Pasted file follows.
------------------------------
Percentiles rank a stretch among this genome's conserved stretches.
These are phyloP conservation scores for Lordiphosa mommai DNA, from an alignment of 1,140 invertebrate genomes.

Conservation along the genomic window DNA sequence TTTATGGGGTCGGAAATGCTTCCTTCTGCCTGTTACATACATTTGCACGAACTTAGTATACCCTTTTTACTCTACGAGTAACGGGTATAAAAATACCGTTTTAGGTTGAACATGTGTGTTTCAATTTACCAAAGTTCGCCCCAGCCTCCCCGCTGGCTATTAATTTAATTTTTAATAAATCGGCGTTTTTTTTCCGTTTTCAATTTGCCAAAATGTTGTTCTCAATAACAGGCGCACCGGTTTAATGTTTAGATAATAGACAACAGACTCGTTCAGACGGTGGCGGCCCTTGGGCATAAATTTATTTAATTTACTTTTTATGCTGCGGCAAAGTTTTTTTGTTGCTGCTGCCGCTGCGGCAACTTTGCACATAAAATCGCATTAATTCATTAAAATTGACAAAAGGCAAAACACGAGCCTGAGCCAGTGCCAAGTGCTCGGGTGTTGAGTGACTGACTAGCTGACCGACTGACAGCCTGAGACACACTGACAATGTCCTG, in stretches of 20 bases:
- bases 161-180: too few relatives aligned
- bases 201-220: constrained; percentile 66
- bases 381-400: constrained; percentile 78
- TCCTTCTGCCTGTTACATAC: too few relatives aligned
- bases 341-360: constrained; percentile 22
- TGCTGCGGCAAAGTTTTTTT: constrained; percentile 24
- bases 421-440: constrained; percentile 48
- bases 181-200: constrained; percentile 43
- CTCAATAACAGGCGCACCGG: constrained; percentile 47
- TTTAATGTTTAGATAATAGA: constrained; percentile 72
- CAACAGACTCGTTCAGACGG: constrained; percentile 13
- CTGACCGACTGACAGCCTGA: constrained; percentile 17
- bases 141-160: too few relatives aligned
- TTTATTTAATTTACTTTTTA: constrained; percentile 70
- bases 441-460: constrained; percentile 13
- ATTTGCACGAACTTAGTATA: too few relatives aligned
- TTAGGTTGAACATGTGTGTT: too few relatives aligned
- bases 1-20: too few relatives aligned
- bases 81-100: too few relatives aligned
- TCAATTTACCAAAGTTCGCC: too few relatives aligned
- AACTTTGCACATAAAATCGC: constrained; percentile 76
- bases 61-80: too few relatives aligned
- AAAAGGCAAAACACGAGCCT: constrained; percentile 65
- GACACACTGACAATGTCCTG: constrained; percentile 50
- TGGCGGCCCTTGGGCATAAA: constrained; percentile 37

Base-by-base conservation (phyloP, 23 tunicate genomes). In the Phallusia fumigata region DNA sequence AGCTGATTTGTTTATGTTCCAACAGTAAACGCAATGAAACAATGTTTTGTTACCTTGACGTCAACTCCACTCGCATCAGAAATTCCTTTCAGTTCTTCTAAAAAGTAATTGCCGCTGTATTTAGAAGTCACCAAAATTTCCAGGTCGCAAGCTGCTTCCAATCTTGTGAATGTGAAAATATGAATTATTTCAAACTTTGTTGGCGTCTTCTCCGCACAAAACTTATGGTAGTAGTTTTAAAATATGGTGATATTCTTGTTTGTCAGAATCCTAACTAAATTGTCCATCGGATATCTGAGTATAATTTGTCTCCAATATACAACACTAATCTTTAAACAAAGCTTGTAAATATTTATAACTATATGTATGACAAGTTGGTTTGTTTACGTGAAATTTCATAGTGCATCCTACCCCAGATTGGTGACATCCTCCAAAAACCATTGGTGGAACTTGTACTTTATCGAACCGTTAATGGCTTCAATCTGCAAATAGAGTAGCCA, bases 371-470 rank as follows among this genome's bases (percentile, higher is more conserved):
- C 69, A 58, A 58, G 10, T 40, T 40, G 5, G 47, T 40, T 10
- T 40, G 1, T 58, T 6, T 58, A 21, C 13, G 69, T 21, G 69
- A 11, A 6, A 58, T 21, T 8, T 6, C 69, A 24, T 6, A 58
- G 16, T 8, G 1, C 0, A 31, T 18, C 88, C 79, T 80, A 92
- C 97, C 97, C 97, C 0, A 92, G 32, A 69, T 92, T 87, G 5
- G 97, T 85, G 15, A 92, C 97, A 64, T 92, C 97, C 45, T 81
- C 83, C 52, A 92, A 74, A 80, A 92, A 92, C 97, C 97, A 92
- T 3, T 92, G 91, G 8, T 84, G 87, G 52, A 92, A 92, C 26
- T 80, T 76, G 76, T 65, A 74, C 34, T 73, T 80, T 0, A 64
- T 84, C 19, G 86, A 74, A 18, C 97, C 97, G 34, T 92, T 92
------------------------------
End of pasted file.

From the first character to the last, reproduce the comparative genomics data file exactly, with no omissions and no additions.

Percentiles rank a stretch among this genome's conserved stretches.
These are phyloP conservation scores for Lordiphosa mommai DNA, from an alignment of 1,140 invertebrate genomes.

Conservation along the genomic window DNA sequence TTTATGGGGTCGGAAATGCTTCCTTCTGCCTGTTACATACATTTGCACGAACTTAGTATACCCTTTTTACTCTACGAGTAACGGGTATAAAAATACCGTTTTAGGTTGAACATGTGTGTTTCAATTTACCAAAGTTCGCCCCAGCCTCCCCGCTGGCTATTAATTTAATTTTTAATAAATCGGCGTTTTTTTTCCGTTTTCAATTTGCCAAAATGTTGTTCTCAATAACAGGCGCACCGGTTTAATGTTTAGATAATAGACAACAGACTCGTTCAGACGGTGGCGGCCCTTGGGCATAAATTTATTTAATTTACTTTTTATGCTGCGGCAAAGTTTTTTTGTTGCTGCTGCCGCTGCGGCAACTTTGCACATAAAATCGCATTAATTCATTAAAATTGACAAAAGGCAAAACACGAGCCTGAGCCAGTGCCAAGTGCTCGGGTGTTGAGTGACTGACTAGCTGACCGACTGACAGCCTGAGACACACTGACAATGTCCTG, in stretches of 20 bases:
- bases 161-180: too few relatives aligned
- bases 201-220: constrained; percentile 66
- bases 381-400: constrained; percentile 78
- TCCTTCTGCCTGTTACATAC: too few relatives aligned
- bases 341-360: constrained; percentile 22
- TGCTGCGGCAAAGTTTTTTT: constrained; percentile 24
- bases 421-440: constrained; percentile 48
- bases 181-200: constrained; percentile 43
- CTCAATAACAGGCGCACCGG: constrained; percentile 47
- TTTAATGTTTAGATAATAGA: constrained; percentile 72
- CAACAGACTCGTTCAGACGG: constrained; percentile 13
- CTGACCGACTGACAGCCTGA: constrained; percentile 17
- bases 141-160: too few relatives aligned
- TTTATTTAATTTACTTTTTA: constrained; percentile 70
- bases 441-460: constrained; percentile 13
- ATTTGCACGAACTTAGTATA: too few relatives aligned
- TTAGGTTGAACATGTGTGTT: too few relatives aligned
- bases 1-20: too few relatives aligned
- bases 81-100: too few relatives aligned
- TCAATTTACCAAAGTTCGCC: too few relatives aligned
- AACTTTGCACATAAAATCGC: constrained; percentile 76
- bases 61-80: too few relatives aligned
- AAAAGGCAAAACACGAGCCT: constrained; percentile 65
- GACACACTGACAATGTCCTG: constrained; percentile 50
- TGGCGGCCCTTGGGCATAAA: constrained; percentile 37

Base-by-base conservation (phyloP, 23 tunicate genomes). In the Phallusia fumigata region DNA sequence AGCTGATTTGTTTATGTTCCAACAGTAAACGCAATGAAACAATGTTTTGTTACCTTGACGTCAACTCCACTCGCATCAGAAATTCCTTTCAGTTCTTCTAAAAAGTAATTGCCGCTGTATTTAGAAGTCACCAAAATTTCCAGGTCGCAAGCTGCTTCCAATCTTGTGAATGTGAAAATATGAATTATTTCAAACTTTGTTGGCGTCTTCTCCGCACAAAACTTATGGTAGTAGTTTTAAAATATGGTGATATTCTTGTTTGTCAGAATCCTAACTAAATTGTCCATCGGATATCTGAGTATAATTTGTCTCCAATATACAACACTAATCTTTAAACAAAGCTTGTAAATATTTATAACTATATGTATGACAAGTTGGTTTGTTTACGTGAAATTTCATAGTGCATCCTACCCCAGATTGGTGACATCCTCCAAAAACCATTGGTGGAACTTGTACTTTATCGAACCGTTAATGGCTTCAATCTGCAAATAGAGTAGCCA, bases 371-470 rank as follows among this genome's bases (percentile, higher is more conserved):
- C 69, A 58, A 58, G 10, T 40, T 40, G 5, G 47, T 40, T 10
- T 40, G 1, T 58, T 6, T 58, A 21, C 13, G 69, T 21, G 69
- A 11, A 6, A 58, T 21, T 8, T 6, C 69, A 24, T 6, A 58
- G 16, T 8, G 1, C 0, A 31, T 18, C 88, C 79, T 80, A 92
- C 97, C 97, C 97, C 0, A 92, G 32, A 69, T 92, T 87, G 5
- G 97, T 85, G 15, A 92, C 97, A 64, T 92, C 97, C 45, T 81
- C 83, C 52, A 92, A 74, A 80, A 92, A 92, C 97, C 97, A 92
- T 3, T 92, G 91, G 8, T 84, G 87, G 52, A 92, A 92, C 26
- T 80, T 76, G 76, T 65, A 74, C 34, T 73, T 80, T 0, A 64
- T 84, C 19, G 86, A 74, A 18, C 97, C 97, G 34, T 92, T 92